The Defender 170, the Sniper 260 and the Raider 380.
All of these torches come with rechargeable Lithium Ion batteries (the same batteries that power a laptop or even the Tesla Roadster) and the charger so that is of course part of the price of the torches.
The Defender 170:
The Defender 170 is a 170 lumen LED torch that is probably more suited to a general torch then for spotlighting. Though you could spotlight with this you will have some trouble at 30m+ it is just not bright enough, that being said the Defender is a nice general use torch and is infinitely more useful then a dolphin torch or a small Maglite.
My review unit has four levels of light:
High Beam – This mode gives you the full power of the 170 lumen LED which will give you regulated (non-dimming) light for around 2 hours.
Medium Beam & Low Beam – These use lower light levels and it really is handy to have these the medium beam is something similar to a dolphin torch and the low beam is handy and has the power similar to a good quality keychain LED light such as a LED Lenser.
Strobe – This is designed to confuse and disorientate and is more a feature for law enforcement and security. I have tested this and it is confusing and disorientating but of no real use to shooters unless they want to mess with their mates. On a side note I did try this on rabbits out of pure curiosity and it didn’t make them stop or run in my tests.
Overall it is a good torch at $20 less then the Sniper 260 and I think it would be well worth paying the extra money and getting the 260 after all its an extra 90 lumens of brightness.
The Raider 380:
The Raider 380 is a 380 lumen incandescent light that is very different from the Defender or the Sniper models. The most glaring difference is the different method of shooting those photons out. The incandescent bulb of the Raider throws out a very yellow light compared to the white/blue light of the LED Models. It has a larger beam compared to the other two and even though it packs an extra 120 lumens of light when compared to the Sniper 260 it does not appear to be massively brighter. The thing to remember here is that a) The Raider is the cheapest model of the three, b) It is cheaper because it uses an older technology (incandescent rather then LED) and c) Even though it wasn’t my favourite torch it is still a damn good thing and if I didn’t have the other LED torches to compare it to I probably would have lusted over this torch. I just prefer the LED light at these sorts of brightness’s.
The Raider is a bright light but the yellowness of the bulb inside was to me its biggest downfall. To my eyes and a mate’s who also used the raider it made game blend in with its background more then the Sniper 260 we believed. That is not to say that other sets of eyes might appreciate its light output better then we did but it’s just an honest account of what we found!
The Raider at 10m:
As you can see the Raider 380 throws out a huge flood of yellow light, lighting up a surprisingly large area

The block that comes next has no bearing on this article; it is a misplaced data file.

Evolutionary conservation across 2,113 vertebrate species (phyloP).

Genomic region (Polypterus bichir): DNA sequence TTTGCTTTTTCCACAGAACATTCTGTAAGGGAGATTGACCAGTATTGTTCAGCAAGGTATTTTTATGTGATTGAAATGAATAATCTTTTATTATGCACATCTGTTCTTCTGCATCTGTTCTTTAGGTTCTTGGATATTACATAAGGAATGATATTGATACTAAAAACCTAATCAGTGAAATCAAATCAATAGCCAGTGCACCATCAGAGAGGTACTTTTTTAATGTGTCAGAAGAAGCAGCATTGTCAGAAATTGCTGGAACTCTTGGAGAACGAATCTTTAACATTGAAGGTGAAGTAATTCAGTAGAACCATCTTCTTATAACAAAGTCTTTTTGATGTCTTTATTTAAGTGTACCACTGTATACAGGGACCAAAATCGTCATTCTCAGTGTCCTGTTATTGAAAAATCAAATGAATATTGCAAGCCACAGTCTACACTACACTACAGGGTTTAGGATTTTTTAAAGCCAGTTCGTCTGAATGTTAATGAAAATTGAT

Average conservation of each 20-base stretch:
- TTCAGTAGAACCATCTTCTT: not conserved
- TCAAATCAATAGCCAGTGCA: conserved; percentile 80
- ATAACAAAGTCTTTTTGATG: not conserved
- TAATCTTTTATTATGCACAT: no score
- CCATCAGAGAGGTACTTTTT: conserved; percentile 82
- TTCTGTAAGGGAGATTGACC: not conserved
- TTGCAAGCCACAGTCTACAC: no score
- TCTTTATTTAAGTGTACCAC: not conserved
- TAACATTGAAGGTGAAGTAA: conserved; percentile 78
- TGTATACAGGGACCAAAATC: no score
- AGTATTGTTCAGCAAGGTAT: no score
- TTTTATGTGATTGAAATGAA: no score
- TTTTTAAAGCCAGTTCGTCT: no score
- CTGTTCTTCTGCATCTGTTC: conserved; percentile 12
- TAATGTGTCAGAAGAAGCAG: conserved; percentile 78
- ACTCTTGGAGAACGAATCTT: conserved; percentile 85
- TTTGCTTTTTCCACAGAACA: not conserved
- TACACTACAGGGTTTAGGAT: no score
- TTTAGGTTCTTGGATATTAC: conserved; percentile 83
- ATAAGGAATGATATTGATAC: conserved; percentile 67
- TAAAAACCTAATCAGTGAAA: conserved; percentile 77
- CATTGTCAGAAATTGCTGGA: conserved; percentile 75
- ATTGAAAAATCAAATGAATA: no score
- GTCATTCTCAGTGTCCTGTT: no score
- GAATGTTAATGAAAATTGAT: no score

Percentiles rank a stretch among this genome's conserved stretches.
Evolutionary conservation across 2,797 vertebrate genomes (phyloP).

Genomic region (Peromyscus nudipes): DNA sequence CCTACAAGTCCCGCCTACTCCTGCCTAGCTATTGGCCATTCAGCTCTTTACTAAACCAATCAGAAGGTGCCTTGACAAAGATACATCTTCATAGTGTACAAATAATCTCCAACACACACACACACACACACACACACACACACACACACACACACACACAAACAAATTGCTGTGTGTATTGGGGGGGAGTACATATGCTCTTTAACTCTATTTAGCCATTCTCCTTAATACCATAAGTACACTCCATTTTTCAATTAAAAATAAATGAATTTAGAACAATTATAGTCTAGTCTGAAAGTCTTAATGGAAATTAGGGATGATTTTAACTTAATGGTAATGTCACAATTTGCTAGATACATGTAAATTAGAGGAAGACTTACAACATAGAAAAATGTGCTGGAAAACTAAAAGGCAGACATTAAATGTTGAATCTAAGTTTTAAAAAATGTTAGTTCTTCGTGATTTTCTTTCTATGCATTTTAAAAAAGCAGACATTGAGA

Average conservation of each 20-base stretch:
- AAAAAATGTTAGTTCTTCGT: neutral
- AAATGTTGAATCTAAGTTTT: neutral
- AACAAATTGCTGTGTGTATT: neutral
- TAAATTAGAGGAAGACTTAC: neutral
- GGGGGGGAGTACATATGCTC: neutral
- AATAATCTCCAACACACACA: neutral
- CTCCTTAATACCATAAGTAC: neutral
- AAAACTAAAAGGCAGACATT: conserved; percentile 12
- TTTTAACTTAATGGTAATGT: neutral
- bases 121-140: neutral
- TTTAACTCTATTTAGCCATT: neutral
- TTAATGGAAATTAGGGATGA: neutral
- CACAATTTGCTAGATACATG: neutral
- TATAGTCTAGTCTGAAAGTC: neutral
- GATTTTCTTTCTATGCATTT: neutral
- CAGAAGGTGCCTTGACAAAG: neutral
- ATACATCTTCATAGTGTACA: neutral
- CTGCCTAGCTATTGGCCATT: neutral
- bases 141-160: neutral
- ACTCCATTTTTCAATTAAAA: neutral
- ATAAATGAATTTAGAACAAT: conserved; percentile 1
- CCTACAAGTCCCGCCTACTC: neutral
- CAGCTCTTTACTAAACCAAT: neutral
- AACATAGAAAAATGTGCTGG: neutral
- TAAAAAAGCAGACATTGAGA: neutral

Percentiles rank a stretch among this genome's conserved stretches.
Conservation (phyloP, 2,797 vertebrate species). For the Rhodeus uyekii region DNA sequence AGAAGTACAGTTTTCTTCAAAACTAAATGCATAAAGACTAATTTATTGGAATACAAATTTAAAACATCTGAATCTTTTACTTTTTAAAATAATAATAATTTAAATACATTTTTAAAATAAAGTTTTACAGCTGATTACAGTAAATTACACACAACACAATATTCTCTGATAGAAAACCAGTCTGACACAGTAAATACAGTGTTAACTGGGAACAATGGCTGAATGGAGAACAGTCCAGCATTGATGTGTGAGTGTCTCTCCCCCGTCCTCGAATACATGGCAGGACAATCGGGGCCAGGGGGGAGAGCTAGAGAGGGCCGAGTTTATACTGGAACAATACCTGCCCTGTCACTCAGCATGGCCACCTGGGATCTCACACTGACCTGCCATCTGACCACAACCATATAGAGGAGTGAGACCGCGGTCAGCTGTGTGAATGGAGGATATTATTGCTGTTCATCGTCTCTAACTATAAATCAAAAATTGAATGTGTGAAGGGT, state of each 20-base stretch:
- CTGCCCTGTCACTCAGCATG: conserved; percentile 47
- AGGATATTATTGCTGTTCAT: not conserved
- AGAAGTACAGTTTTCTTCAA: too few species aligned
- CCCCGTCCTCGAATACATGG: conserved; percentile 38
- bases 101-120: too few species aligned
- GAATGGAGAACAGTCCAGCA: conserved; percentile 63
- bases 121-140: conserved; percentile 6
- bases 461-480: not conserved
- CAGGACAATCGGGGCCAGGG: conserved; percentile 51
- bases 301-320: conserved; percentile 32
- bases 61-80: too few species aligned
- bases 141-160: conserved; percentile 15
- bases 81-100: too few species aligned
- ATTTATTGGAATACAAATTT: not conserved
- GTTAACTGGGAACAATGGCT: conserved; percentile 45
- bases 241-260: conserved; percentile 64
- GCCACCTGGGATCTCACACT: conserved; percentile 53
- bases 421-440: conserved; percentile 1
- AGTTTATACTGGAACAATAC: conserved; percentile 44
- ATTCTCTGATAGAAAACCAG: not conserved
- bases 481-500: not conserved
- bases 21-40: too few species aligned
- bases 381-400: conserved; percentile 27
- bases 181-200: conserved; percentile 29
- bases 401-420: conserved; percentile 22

The Sniper 260 was my favourite of the 3 torches I had been sent. The 260 Lumen LED puts out a brilliant white/blue light in a nice small beam that is perfect for illuminating only what you want to see and not flood out the whole area. The beam is perfectly round with no black spots in the middle of the beam that you get with maglites and even some dedicated spotlights.
The model of Sniper 260 I have does not have the 4 levels of light (high, medium, low and strobe) but the Sniper 260 generally does come with that feature.
You can easily spot a rabbit out to 60m or so. Whilst that may not seem like much it really is when you consider the size of the torch which is only 130mm long and 150grams in weight. Beyond 60m is where I believe the limit of the sniper 260 ends. We spotted a fox just teetering on the edge of the sniper’s range it then got spooked and took off looking back every few meters. What surprised me was that even though you could not see the body of the fox his eyes light up like LED’s themselves out past what I believed was 150-200m.
It really is the perfect 22lr or shotgun mounted light and is great for rabbits and small game.
If you buy a Sniper 260 take the time to play with it and learn its limitations before you take it into the field and you will be very successful.
When I talk about the limitations of the Sniper 260 I don’t mean it negatively, you just can’t compare it to a Lighforce spotlight or similar when they are big bulky and so is the batteries needed to run even the smallest Lightforce. Remember that Lightforce lights run of 12v and use either 50W or 100W halogen/krypton globes. The Sniper 260 is a small torch and it packs a huge punch for its size it uses a 3.7v rechargeable battery that fits inside the torch giving it a huge advantage over the bigger spotlights when on foot due to its compact size and relatively bright light. It is the best LED torch I have ever used and I have bought the review model as I liked it that much.
Out of the three torches Wolf Eyes sent in for the review the Sniper 260 was mine and my mate’s pick of the bunch.
The Sniper 260 at 10m:
The Sniper 260 throws a more concentrated spot of light which I prefer. As you can see the sniper also throws a much whiter light compared to the Raider’s incandescent yellow.
Overall these are magnificent torches though like all things you get what you pay for and even though Wolf Eyes are a premium torch they are worth every cent.
More information can be found at: http://wolfeyes.com.au/